Many students enter university knowing exactly what major they want to specialize in—at least they think they do.
But as students, we encounter new interests and challenges, giving us new-found perspective and knowledge. These new insights can contradict existing notions and fall contrary to previous expectations.
In high school, I was influenced by teachers and guidance counsellors when choosing which program to enter.
In high school, I was influenced by teachers and guidance counsellors when choosing which program to enter. I always knew that I wanted to study journalism, but I decided to enter university under another major.
I always knew that I wanted to study journalism, but I decided to enter university under another major so that I could work towards a greater understanding of my future program. In doing so, I built the proper knowledge, resources and mind-set required for journalism school.
But switching majors is not as easy as it seems. As someone who switched majors during my undergraduate degree, I know finding the major right for you can be difficult and overwhelming.
There are many things to consider when switching programs:
Each program has different requirements. Some programs are based on a grades-only application, whereas others require grades plus non-academic submissions, such as portfolios, or audio and tape submissions.
When I applied to Ryerson University’s journalism program, I applied under the grades plus program which required me to submit a select number of published works. I completed a lot of work outside school hours so that my portfolio would guarantee me acceptance into the program.
Switching to a more specialized program will demand a lot more than high grades. Additionally, if you are applying to a program that is in-demand, you should make sure that your grades surpass the minimum grade requirement to get into the program.
Since journalism has become a much applied-to program, I made sure that my average was above the minimum grade requirements. Your intended program may also require you to have a high grade point average, something you must consider if you are transferring out because of your grades.
Researching the program
Before deciding to switch programs, it is necessary to research exactly what your intended field of study entails. You can never know too much, so do your homework prior to switching majors.
Even though I thought I knew everything about the wonderful world of journalism, experiencing the program first-hand was an eye-opener. Luckily, I discovered a greater appreciation for the craft, but not everyone is as lucky.
Seek resources within your school; talk to department heads, people at the career centre and anyone who can help guide you in the right direction. Do your research and don’t forget about the simple, yet crucial requirements, such as: having a minimum number of field-related courses and making sure that you do not miss crucial deadlines for transferring.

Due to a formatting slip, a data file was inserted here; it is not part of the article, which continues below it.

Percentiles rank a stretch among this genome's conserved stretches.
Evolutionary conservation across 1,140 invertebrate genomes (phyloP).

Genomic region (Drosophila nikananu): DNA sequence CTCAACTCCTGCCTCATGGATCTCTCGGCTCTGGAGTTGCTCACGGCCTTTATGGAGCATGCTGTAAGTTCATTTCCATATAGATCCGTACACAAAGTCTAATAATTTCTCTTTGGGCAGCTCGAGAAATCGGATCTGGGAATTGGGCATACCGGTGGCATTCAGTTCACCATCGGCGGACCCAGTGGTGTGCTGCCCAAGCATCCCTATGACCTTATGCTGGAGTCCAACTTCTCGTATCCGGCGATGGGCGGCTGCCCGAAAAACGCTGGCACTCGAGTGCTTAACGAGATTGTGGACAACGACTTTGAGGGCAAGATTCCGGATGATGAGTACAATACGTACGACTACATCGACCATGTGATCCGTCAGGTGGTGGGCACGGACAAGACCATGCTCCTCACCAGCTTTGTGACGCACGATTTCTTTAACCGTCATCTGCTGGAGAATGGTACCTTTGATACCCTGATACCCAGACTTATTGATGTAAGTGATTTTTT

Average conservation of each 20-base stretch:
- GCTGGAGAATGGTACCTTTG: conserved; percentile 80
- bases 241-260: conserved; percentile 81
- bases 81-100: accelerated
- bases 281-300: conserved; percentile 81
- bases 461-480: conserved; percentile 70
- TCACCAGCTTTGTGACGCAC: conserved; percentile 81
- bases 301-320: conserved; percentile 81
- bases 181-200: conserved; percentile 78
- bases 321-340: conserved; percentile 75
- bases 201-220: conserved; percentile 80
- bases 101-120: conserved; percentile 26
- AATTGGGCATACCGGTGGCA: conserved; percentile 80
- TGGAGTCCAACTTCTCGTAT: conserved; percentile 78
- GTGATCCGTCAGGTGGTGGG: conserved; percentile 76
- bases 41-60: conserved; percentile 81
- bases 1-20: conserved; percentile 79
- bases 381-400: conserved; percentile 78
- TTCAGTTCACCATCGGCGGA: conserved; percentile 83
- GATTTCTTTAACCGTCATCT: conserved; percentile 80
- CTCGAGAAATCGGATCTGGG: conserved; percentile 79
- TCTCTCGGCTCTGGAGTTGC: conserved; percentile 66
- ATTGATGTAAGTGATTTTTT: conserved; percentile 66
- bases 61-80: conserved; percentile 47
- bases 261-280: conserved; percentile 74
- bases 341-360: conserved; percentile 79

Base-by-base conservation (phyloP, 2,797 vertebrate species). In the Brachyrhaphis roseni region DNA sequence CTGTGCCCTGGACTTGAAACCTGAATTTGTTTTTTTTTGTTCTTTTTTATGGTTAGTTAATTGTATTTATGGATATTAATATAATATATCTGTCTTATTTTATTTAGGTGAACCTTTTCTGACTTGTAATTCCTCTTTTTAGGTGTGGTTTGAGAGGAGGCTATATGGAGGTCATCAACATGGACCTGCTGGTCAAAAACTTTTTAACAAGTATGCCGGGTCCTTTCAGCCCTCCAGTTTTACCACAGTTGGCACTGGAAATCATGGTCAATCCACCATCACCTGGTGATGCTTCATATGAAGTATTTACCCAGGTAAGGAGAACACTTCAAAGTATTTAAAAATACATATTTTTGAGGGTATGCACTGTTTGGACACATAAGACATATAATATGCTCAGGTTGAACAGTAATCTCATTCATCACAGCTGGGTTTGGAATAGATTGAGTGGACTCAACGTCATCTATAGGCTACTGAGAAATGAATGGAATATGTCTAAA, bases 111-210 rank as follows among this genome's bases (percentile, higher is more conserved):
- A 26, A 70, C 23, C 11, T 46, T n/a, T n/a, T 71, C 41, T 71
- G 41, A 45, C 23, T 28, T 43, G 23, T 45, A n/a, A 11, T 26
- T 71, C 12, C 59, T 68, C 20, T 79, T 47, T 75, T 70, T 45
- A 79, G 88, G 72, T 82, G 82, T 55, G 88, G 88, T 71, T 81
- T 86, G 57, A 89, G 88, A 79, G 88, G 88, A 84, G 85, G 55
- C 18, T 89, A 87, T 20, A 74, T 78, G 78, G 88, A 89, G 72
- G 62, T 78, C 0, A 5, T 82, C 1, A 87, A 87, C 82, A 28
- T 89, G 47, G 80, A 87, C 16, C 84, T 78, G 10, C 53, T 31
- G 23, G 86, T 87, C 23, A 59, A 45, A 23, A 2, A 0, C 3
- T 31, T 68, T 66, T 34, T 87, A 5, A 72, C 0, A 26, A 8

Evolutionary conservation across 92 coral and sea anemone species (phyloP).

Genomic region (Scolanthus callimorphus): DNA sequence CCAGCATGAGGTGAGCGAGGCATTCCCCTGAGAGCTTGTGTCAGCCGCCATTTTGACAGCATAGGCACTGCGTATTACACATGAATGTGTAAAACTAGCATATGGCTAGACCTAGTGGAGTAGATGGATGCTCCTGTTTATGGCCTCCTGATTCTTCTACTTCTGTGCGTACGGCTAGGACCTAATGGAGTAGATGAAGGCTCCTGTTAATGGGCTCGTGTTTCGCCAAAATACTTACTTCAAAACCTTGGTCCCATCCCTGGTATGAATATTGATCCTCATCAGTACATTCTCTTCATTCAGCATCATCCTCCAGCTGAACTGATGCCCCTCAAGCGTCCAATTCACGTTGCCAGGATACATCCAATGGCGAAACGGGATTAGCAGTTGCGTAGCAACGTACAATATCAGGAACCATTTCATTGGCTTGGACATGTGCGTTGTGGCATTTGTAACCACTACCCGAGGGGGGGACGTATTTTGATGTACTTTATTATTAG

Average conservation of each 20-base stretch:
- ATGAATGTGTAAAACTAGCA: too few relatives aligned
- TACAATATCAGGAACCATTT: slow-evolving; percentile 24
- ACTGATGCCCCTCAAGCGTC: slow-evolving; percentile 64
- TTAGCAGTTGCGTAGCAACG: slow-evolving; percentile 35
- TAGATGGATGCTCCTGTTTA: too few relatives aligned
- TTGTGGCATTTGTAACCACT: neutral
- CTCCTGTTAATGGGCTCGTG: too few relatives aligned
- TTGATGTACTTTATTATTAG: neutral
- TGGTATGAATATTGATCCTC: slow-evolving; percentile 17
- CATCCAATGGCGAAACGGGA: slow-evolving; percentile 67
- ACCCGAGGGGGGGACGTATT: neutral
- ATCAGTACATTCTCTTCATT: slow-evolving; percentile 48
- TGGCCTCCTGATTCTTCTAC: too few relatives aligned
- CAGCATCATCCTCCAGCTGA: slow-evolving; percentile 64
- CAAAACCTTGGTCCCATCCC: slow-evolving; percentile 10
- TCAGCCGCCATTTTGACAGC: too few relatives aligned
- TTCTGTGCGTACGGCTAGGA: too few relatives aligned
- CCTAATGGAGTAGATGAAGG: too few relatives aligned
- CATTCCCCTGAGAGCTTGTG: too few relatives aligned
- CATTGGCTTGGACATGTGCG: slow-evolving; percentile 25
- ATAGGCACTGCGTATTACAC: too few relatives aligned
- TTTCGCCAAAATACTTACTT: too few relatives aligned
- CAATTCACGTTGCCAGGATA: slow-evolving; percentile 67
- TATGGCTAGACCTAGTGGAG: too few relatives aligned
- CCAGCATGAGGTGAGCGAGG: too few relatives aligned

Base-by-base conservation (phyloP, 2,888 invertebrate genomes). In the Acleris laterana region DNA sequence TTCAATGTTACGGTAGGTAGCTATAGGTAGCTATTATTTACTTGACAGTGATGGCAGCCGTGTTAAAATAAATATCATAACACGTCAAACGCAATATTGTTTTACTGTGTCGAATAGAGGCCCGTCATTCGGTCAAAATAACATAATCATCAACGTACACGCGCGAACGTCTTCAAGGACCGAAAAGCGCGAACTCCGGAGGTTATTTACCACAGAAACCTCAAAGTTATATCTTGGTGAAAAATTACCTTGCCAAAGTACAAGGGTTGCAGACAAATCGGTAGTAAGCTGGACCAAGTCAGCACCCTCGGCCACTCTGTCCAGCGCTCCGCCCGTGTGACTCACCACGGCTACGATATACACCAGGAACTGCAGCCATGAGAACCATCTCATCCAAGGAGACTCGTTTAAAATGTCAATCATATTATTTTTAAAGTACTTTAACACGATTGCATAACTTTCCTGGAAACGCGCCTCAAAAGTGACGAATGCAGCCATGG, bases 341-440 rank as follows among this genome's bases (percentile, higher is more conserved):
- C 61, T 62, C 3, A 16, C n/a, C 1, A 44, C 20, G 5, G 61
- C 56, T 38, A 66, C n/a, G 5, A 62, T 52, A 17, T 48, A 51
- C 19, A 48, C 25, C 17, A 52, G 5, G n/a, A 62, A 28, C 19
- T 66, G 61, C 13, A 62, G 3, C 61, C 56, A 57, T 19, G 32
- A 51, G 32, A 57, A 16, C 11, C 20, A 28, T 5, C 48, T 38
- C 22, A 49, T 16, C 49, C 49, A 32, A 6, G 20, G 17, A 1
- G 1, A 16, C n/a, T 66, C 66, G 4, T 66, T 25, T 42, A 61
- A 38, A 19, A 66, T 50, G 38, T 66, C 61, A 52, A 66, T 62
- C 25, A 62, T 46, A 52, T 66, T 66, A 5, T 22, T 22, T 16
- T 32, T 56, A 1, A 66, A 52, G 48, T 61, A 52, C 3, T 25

Most people forget about the sacrifices that come with switching majors. When you decide to transfer programs you are agreeing to forfeit your existing major. Since program requirements vary, this could mean that the one or two years spent in your program will essentially be discredited and not counted towards your new major.
It also means having to start from scratch again. I was extremely happy to switch programs and be able to study my true calling. I was, however, a little disappointed when I realized that all my hard work was not going to be accounted for. It is a difficult reality to grapple with, especially if you are someone who wants to finish school as quickly as possible, or if you face major financial constraints.
Then there are other minor inconveniences such as, the transfer process, which can be difficult and laborious. There are many forms to fill, fees to pay and places to drop things off to.
You have to be in a major that is complementary to your abilities and preferences. I initially studied politics in university and, though I found it extremely informative, I didn’t enjoy the program. If you are unhappy with what you are studying, it is not worth spending your time and money continuing.
In many instances, a student is forced to continue a major because of family, societal or other exterior pressures. In such cases, the student will always find themselves in the centre of dilemma. You cannot fool yourself for long. We all have our individual callings and must honour them by doing what we love.
Being successful in university is the outcome of many factors, including enjoying what you are learning, but more than that, you also have to be good at what you do. Being in the right major is crucial to your success and future opportunities. Remember: an education is what you make of it.
Make an appointment with your academic co-ordinator or someone else who can help you weigh the pros and cons, and determine the best course of action.
Have you ever thought about switching majors? Did you go through with it?